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  #1  
Old 03-12-2009, 04:22 PM
fretley fretley is offline
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Chart of Accounts Clarification & Clean Up

Chart of Accounts/Account Type(s) Clarification Needed-specially COGS



What items should have acct type of COGS on chart of accounts?

I'm seeing on our that Vendor Discounts & Refunds, Dealer Discounts, Refunds New Equip , Euro Exchange & Rounding are assigned to COGS Acct type. Is this correct? Shouldn't the Discount and Refund accounts be set as Income Types? I'm in the process of cleaning things up and setting things right for the new year.
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Old 03-16-2009, 01:30 PM
fretley fretley is offline
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anyone willing to jump in here? A simple question I thought. Have posted the same in intuit forums and have no feedback from them either. Same with my customized report post........Did I do the unimaginable and "ask a stupid question?"
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Old 03-16-2009, 01:38 PM
songcon songcon is offline
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Chart of Accounts Clarification & Clean Up

Shouldn't the Discount and Refund accounts be set as Income Types?

You're totally correct. Discount and Refund are contra-account of Revenues and they should be correctly set that way, it's a correct way and proper way of classification.

Refunds normally set up as a separate item after gross receipts since the refunds could be generated as a much later time after the tax return had been file.

Sales Tax is also a contra account of gross sales but some people set it as a separate item on the income statement, it's "not correct" but it makes it easy to match the total deposits to the sales for the year.

Hope this helps
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Old 03-18-2009, 04:07 PM
fretley fretley is offline
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Question COA Clarification - Still Confused

Here is something I found on the Intuit forum site regarding accounts types to be associated with refunds and discounts. I must say I am confused. By the listing below I would say that the original set up is correct and I should leave settings to the COGS account and not change them to Income. I would appreciate anyone chiming in on this:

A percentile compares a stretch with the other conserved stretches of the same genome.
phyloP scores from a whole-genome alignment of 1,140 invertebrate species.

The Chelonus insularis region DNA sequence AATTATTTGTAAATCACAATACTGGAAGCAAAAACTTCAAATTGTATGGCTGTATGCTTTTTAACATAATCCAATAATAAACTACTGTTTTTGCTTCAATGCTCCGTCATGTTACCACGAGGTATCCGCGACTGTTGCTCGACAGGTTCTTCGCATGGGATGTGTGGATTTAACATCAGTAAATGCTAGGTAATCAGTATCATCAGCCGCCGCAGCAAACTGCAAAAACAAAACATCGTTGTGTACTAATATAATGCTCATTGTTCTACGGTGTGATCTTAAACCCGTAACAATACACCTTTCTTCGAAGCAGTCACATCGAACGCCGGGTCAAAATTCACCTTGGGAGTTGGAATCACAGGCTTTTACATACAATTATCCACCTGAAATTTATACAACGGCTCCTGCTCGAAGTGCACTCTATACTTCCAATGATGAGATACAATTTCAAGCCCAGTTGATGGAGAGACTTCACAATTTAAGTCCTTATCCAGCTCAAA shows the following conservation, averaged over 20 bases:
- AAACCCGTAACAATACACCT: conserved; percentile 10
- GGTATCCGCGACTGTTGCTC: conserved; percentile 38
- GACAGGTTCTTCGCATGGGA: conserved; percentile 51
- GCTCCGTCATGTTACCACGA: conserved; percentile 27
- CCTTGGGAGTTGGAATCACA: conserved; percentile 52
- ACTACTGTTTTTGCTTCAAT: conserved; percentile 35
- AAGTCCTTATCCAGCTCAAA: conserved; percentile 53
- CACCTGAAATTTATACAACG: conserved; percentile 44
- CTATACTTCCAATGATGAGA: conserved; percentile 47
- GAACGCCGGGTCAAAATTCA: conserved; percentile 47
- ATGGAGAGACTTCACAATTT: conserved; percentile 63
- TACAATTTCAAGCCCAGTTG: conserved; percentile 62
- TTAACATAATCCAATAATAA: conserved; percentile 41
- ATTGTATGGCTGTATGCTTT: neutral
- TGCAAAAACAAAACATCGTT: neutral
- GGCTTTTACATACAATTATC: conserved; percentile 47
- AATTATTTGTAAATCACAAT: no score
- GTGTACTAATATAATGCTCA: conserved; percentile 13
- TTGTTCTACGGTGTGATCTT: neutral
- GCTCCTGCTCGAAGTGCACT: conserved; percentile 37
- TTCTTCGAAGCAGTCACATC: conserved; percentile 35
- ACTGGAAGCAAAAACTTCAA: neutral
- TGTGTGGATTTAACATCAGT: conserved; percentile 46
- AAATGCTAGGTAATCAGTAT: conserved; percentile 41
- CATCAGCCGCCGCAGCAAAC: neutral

Trade discounts. The differences between the stated prices of articles and the actual prices you pay for them are called trade discounts. You must use the prices you pay (not the stated prices) in figuring your cost of purchases. Do not show the discount amount separately as an item in gross income. IRS Pub 334 Chapter 6 COGS, page 28 IRS Regs. Sec. 1.471-3(b) requires trade or other discounts to be treated as reductions in the purchase price of the inventory to which they relate, rather than as gross income. COGS is anything that directly relates to the sale of ***an*** item or items. Merchant fees as an example. The cost of an item is anything you pay to get the item, to build the item, or to make the item ready for sale. That includes shipping, import taxes, storage fees, etc etc. But all those costs have to be included in the per item cost - prorated. The IRS requires that costs be deducted (sent to COGS) in the year the item is sold, not purchased.
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Old 03-19-2009, 04:38 AM
RobJoy RobJoy is offline
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Bearing in mind that I'm in the UK, the rules I'd employ would agree with the IRS ruling. The principle is that inventory should be valued at actual total landed cost (as it goes into the Balance Sheet), then COGS only happens at time of sale, taking the whole cost item by item.

There is a question of materiality: the accounting principle that says 'don't sweat the small stuff'. So it isn't necessary to, say, distribute a $20 inward carriage cost across ten purchased items totalling $500, on the basis that it isn't going to change anyone's judgement of your business performance if you just post it straight to COGS as 'Miscellaneous charges'. Establish a rule to put a limit on the value of any cost or reduction you distribute to landed cost per item - say $50, or 10% of the item's basic cost.

So the only item I would query being a COGS account would be 'Refunds New Equip'. If this relates to stuff purchased as business assets - machinery, computers and such, rather than goods for resale, it should reduce the asset values, rather than go to the P&L.
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Old 03-19-2009, 08:19 AM
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lisa_mn lisa_mn is offline
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Quote:
Originally Posted by RobJoy View Post
...the accounting principle that says 'don't sweat the small stuff'.
That's the technical term, right?
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  #7  
Old 03-23-2009, 06:37 AM
Lisa1111 Lisa1111 is offline
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hi

You're totally correct. Discount and Refund are contra-account of Revenues and they should be correctly set that way, it's a correct way and proper way of classification.

Refunds normally set up as a separate item after gross receipts since the refunds could be generated as a much later time after the tax return had been file.

Lisa11
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